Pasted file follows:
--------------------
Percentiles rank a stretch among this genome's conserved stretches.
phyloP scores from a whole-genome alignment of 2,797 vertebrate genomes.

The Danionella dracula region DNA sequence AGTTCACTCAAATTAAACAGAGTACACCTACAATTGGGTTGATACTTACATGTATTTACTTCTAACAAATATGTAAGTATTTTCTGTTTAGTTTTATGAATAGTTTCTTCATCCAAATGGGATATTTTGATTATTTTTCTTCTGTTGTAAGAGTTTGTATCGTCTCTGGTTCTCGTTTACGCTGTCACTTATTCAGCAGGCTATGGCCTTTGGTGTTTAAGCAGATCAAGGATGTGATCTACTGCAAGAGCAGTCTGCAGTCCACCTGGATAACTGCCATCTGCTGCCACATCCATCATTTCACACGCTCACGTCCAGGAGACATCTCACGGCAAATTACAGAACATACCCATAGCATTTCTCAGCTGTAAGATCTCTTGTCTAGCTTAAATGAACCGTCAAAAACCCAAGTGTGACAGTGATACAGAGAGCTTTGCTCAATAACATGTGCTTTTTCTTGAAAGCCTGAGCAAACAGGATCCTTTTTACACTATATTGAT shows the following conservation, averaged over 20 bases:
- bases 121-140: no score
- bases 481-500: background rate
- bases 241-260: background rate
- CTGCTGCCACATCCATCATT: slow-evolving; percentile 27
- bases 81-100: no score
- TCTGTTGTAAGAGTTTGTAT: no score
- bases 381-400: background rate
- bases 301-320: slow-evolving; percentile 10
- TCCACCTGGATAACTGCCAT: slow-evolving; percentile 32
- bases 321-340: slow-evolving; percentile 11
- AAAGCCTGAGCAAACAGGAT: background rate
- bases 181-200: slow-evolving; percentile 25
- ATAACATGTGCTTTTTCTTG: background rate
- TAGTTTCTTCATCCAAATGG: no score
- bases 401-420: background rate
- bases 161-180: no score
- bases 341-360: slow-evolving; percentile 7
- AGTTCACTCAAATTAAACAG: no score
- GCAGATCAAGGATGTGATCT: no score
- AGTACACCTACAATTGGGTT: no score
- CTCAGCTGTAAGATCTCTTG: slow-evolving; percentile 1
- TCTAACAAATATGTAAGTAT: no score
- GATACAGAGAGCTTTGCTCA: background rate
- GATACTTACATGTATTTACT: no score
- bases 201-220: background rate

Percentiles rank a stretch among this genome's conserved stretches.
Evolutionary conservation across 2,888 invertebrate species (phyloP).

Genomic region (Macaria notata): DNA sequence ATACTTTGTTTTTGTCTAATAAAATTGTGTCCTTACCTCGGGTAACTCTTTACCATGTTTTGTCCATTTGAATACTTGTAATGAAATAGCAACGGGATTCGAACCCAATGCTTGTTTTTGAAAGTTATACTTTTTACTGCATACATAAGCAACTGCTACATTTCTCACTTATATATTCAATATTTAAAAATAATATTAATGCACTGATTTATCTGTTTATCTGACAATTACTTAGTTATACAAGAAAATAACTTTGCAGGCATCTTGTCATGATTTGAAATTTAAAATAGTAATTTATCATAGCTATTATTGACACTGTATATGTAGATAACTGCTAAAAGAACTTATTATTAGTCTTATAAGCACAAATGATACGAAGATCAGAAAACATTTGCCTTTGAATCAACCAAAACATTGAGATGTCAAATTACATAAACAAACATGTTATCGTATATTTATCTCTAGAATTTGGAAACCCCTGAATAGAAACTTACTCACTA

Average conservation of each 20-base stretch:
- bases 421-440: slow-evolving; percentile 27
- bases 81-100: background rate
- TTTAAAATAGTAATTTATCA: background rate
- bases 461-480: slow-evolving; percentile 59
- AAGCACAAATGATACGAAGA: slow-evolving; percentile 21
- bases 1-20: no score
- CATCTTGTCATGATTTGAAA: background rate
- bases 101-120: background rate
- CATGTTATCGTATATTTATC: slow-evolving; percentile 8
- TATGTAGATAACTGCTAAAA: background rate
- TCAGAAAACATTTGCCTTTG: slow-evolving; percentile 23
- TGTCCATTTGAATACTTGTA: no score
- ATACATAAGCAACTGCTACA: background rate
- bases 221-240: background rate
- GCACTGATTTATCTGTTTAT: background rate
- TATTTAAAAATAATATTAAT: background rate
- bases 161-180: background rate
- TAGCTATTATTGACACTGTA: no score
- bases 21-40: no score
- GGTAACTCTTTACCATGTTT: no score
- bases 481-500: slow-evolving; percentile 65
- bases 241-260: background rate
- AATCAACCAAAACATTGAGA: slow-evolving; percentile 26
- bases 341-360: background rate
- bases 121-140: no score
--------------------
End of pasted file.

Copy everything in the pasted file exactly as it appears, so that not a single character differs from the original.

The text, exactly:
Percentiles rank a stretch among this genome's conserved stretches.
phyloP scores from a whole-genome alignment of 2,797 vertebrate genomes.

The Danionella dracula region DNA sequence AGTTCACTCAAATTAAACAGAGTACACCTACAATTGGGTTGATACTTACATGTATTTACTTCTAACAAATATGTAAGTATTTTCTGTTTAGTTTTATGAATAGTTTCTTCATCCAAATGGGATATTTTGATTATTTTTCTTCTGTTGTAAGAGTTTGTATCGTCTCTGGTTCTCGTTTACGCTGTCACTTATTCAGCAGGCTATGGCCTTTGGTGTTTAAGCAGATCAAGGATGTGATCTACTGCAAGAGCAGTCTGCAGTCCACCTGGATAACTGCCATCTGCTGCCACATCCATCATTTCACACGCTCACGTCCAGGAGACATCTCACGGCAAATTACAGAACATACCCATAGCATTTCTCAGCTGTAAGATCTCTTGTCTAGCTTAAATGAACCGTCAAAAACCCAAGTGTGACAGTGATACAGAGAGCTTTGCTCAATAACATGTGCTTTTTCTTGAAAGCCTGAGCAAACAGGATCCTTTTTACACTATATTGAT shows the following conservation, averaged over 20 bases:
- bases 121-140: no score
- bases 481-500: background rate
- bases 241-260: background rate
- CTGCTGCCACATCCATCATT: slow-evolving; percentile 27
- bases 81-100: no score
- TCTGTTGTAAGAGTTTGTAT: no score
- bases 381-400: background rate
- bases 301-320: slow-evolving; percentile 10
- TCCACCTGGATAACTGCCAT: slow-evolving; percentile 32
- bases 321-340: slow-evolving; percentile 11
- AAAGCCTGAGCAAACAGGAT: background rate
- bases 181-200: slow-evolving; percentile 25
- ATAACATGTGCTTTTTCTTG: background rate
- TAGTTTCTTCATCCAAATGG: no score
- bases 401-420: background rate
- bases 161-180: no score
- bases 341-360: slow-evolving; percentile 7
- AGTTCACTCAAATTAAACAG: no score
- GCAGATCAAGGATGTGATCT: no score
- AGTACACCTACAATTGGGTT: no score
- CTCAGCTGTAAGATCTCTTG: slow-evolving; percentile 1
- TCTAACAAATATGTAAGTAT: no score
- GATACAGAGAGCTTTGCTCA: background rate
- GATACTTACATGTATTTACT: no score
- bases 201-220: background rate

Percentiles rank a stretch among this genome's conserved stretches.
Evolutionary conservation across 2,888 invertebrate species (phyloP).

Genomic region (Macaria notata): DNA sequence ATACTTTGTTTTTGTCTAATAAAATTGTGTCCTTACCTCGGGTAACTCTTTACCATGTTTTGTCCATTTGAATACTTGTAATGAAATAGCAACGGGATTCGAACCCAATGCTTGTTTTTGAAAGTTATACTTTTTACTGCATACATAAGCAACTGCTACATTTCTCACTTATATATTCAATATTTAAAAATAATATTAATGCACTGATTTATCTGTTTATCTGACAATTACTTAGTTATACAAGAAAATAACTTTGCAGGCATCTTGTCATGATTTGAAATTTAAAATAGTAATTTATCATAGCTATTATTGACACTGTATATGTAGATAACTGCTAAAAGAACTTATTATTAGTCTTATAAGCACAAATGATACGAAGATCAGAAAACATTTGCCTTTGAATCAACCAAAACATTGAGATGTCAAATTACATAAACAAACATGTTATCGTATATTTATCTCTAGAATTTGGAAACCCCTGAATAGAAACTTACTCACTA

Average conservation of each 20-base stretch:
- bases 421-440: slow-evolving; percentile 27
- bases 81-100: background rate
- TTTAAAATAGTAATTTATCA: background rate
- bases 461-480: slow-evolving; percentile 59
- AAGCACAAATGATACGAAGA: slow-evolving; percentile 21
- bases 1-20: no score
- CATCTTGTCATGATTTGAAA: background rate
- bases 101-120: background rate
- CATGTTATCGTATATTTATC: slow-evolving; percentile 8
- TATGTAGATAACTGCTAAAA: background rate
- TCAGAAAACATTTGCCTTTG: slow-evolving; percentile 23
- TGTCCATTTGAATACTTGTA: no score
- ATACATAAGCAACTGCTACA: background rate
- bases 221-240: background rate
- GCACTGATTTATCTGTTTAT: background rate
- TATTTAAAAATAATATTAAT: background rate
- bases 161-180: background rate
- TAGCTATTATTGACACTGTA: no score
- bases 21-40: no score
- GGTAACTCTTTACCATGTTT: no score
- bases 481-500: slow-evolving; percentile 65
- bases 241-260: background rate
- AATCAACCAAAACATTGAGA: slow-evolving; percentile 26
- bases 341-360: background rate
- bases 121-140: no score